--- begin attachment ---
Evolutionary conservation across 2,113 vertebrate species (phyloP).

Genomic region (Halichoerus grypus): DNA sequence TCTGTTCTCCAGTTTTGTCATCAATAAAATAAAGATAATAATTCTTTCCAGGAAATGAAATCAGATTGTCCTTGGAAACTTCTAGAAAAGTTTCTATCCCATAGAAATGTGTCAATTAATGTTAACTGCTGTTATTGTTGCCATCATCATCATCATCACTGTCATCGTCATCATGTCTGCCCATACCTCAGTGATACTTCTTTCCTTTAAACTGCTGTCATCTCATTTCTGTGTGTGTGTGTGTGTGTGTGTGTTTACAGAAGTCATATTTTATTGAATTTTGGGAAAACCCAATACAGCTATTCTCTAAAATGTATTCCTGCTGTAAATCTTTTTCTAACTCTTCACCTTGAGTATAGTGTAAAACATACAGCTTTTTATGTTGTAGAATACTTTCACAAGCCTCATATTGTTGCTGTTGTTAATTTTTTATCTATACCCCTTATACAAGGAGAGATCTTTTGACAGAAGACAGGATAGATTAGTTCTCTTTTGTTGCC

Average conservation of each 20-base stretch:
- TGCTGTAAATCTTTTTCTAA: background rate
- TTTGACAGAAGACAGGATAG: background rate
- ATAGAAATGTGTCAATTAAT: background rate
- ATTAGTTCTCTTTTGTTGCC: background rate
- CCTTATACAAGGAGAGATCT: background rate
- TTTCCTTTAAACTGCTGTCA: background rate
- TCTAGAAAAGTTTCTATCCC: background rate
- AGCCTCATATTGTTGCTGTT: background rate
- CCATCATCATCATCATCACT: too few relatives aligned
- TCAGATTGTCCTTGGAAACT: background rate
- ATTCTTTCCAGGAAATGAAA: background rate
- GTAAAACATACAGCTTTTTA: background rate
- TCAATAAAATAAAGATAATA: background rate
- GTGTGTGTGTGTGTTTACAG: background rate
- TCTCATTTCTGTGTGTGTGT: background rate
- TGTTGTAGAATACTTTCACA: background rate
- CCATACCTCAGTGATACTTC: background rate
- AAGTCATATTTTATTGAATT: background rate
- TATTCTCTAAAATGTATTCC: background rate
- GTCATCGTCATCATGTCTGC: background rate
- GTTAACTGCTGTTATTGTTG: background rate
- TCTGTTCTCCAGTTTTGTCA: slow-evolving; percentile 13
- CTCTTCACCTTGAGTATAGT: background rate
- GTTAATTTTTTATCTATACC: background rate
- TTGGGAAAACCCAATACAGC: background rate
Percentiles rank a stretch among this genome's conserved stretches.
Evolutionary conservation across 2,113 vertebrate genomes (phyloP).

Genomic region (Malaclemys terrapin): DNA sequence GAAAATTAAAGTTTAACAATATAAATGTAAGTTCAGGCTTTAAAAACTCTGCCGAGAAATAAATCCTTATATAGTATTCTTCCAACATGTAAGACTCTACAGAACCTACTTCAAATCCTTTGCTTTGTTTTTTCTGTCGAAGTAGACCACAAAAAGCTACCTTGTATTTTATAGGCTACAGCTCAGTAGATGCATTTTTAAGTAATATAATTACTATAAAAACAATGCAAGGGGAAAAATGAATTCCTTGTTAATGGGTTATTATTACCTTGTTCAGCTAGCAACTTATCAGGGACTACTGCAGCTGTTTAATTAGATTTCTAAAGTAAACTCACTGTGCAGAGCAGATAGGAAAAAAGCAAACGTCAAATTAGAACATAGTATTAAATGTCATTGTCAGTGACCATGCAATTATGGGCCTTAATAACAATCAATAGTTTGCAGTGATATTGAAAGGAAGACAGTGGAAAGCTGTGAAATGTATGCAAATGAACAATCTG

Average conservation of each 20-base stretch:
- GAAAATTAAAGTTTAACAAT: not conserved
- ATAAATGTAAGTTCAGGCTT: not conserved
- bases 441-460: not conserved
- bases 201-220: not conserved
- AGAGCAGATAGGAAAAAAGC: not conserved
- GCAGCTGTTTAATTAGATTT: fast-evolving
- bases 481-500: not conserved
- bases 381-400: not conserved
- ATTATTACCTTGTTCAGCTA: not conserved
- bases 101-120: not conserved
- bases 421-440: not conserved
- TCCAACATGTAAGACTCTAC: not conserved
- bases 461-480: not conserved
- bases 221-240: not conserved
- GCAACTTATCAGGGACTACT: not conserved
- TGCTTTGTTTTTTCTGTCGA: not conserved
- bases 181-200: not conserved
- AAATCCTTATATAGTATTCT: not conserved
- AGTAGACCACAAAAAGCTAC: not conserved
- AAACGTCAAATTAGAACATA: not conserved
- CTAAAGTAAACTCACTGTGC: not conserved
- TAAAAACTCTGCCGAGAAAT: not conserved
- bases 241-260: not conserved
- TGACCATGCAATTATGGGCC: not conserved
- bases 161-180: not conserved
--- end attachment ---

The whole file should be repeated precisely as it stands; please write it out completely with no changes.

Evolutionary conservation across 2,113 vertebrate species (phyloP).

Genomic region (Halichoerus grypus): DNA sequence TCTGTTCTCCAGTTTTGTCATCAATAAAATAAAGATAATAATTCTTTCCAGGAAATGAAATCAGATTGTCCTTGGAAACTTCTAGAAAAGTTTCTATCCCATAGAAATGTGTCAATTAATGTTAACTGCTGTTATTGTTGCCATCATCATCATCATCACTGTCATCGTCATCATGTCTGCCCATACCTCAGTGATACTTCTTTCCTTTAAACTGCTGTCATCTCATTTCTGTGTGTGTGTGTGTGTGTGTGTGTTTACAGAAGTCATATTTTATTGAATTTTGGGAAAACCCAATACAGCTATTCTCTAAAATGTATTCCTGCTGTAAATCTTTTTCTAACTCTTCACCTTGAGTATAGTGTAAAACATACAGCTTTTTATGTTGTAGAATACTTTCACAAGCCTCATATTGTTGCTGTTGTTAATTTTTTATCTATACCCCTTATACAAGGAGAGATCTTTTGACAGAAGACAGGATAGATTAGTTCTCTTTTGTTGCC

Average conservation of each 20-base stretch:
- TGCTGTAAATCTTTTTCTAA: background rate
- TTTGACAGAAGACAGGATAG: background rate
- ATAGAAATGTGTCAATTAAT: background rate
- ATTAGTTCTCTTTTGTTGCC: background rate
- CCTTATACAAGGAGAGATCT: background rate
- TTTCCTTTAAACTGCTGTCA: background rate
- TCTAGAAAAGTTTCTATCCC: background rate
- AGCCTCATATTGTTGCTGTT: background rate
- CCATCATCATCATCATCACT: too few relatives aligned
- TCAGATTGTCCTTGGAAACT: background rate
- ATTCTTTCCAGGAAATGAAA: background rate
- GTAAAACATACAGCTTTTTA: background rate
- TCAATAAAATAAAGATAATA: background rate
- GTGTGTGTGTGTGTTTACAG: background rate
- TCTCATTTCTGTGTGTGTGT: background rate
- TGTTGTAGAATACTTTCACA: background rate
- CCATACCTCAGTGATACTTC: background rate
- AAGTCATATTTTATTGAATT: background rate
- TATTCTCTAAAATGTATTCC: background rate
- GTCATCGTCATCATGTCTGC: background rate
- GTTAACTGCTGTTATTGTTG: background rate
- TCTGTTCTCCAGTTTTGTCA: slow-evolving; percentile 13
- CTCTTCACCTTGAGTATAGT: background rate
- GTTAATTTTTTATCTATACC: background rate
- TTGGGAAAACCCAATACAGC: background rate
Percentiles rank a stretch among this genome's conserved stretches.
Evolutionary conservation across 2,113 vertebrate genomes (phyloP).

Genomic region (Malaclemys terrapin): DNA sequence GAAAATTAAAGTTTAACAATATAAATGTAAGTTCAGGCTTTAAAAACTCTGCCGAGAAATAAATCCTTATATAGTATTCTTCCAACATGTAAGACTCTACAGAACCTACTTCAAATCCTTTGCTTTGTTTTTTCTGTCGAAGTAGACCACAAAAAGCTACCTTGTATTTTATAGGCTACAGCTCAGTAGATGCATTTTTAAGTAATATAATTACTATAAAAACAATGCAAGGGGAAAAATGAATTCCTTGTTAATGGGTTATTATTACCTTGTTCAGCTAGCAACTTATCAGGGACTACTGCAGCTGTTTAATTAGATTTCTAAAGTAAACTCACTGTGCAGAGCAGATAGGAAAAAAGCAAACGTCAAATTAGAACATAGTATTAAATGTCATTGTCAGTGACCATGCAATTATGGGCCTTAATAACAATCAATAGTTTGCAGTGATATTGAAAGGAAGACAGTGGAAAGCTGTGAAATGTATGCAAATGAACAATCTG

Average conservation of each 20-base stretch:
- GAAAATTAAAGTTTAACAAT: not conserved
- ATAAATGTAAGTTCAGGCTT: not conserved
- bases 441-460: not conserved
- bases 201-220: not conserved
- AGAGCAGATAGGAAAAAAGC: not conserved
- GCAGCTGTTTAATTAGATTT: fast-evolving
- bases 481-500: not conserved
- bases 381-400: not conserved
- ATTATTACCTTGTTCAGCTA: not conserved
- bases 101-120: not conserved
- bases 421-440: not conserved
- TCCAACATGTAAGACTCTAC: not conserved
- bases 461-480: not conserved
- bases 221-240: not conserved
- GCAACTTATCAGGGACTACT: not conserved
- TGCTTTGTTTTTTCTGTCGA: not conserved
- bases 181-200: not conserved
- AAATCCTTATATAGTATTCT: not conserved
- AGTAGACCACAAAAAGCTAC: not conserved
- AAACGTCAAATTAGAACATA: not conserved
- CTAAAGTAAACTCACTGTGC: not conserved
- TAAAAACTCTGCCGAGAAAT: not conserved
- bases 241-260: not conserved
- TGACCATGCAATTATGGGCC: not conserved
- bases 161-180: not conserved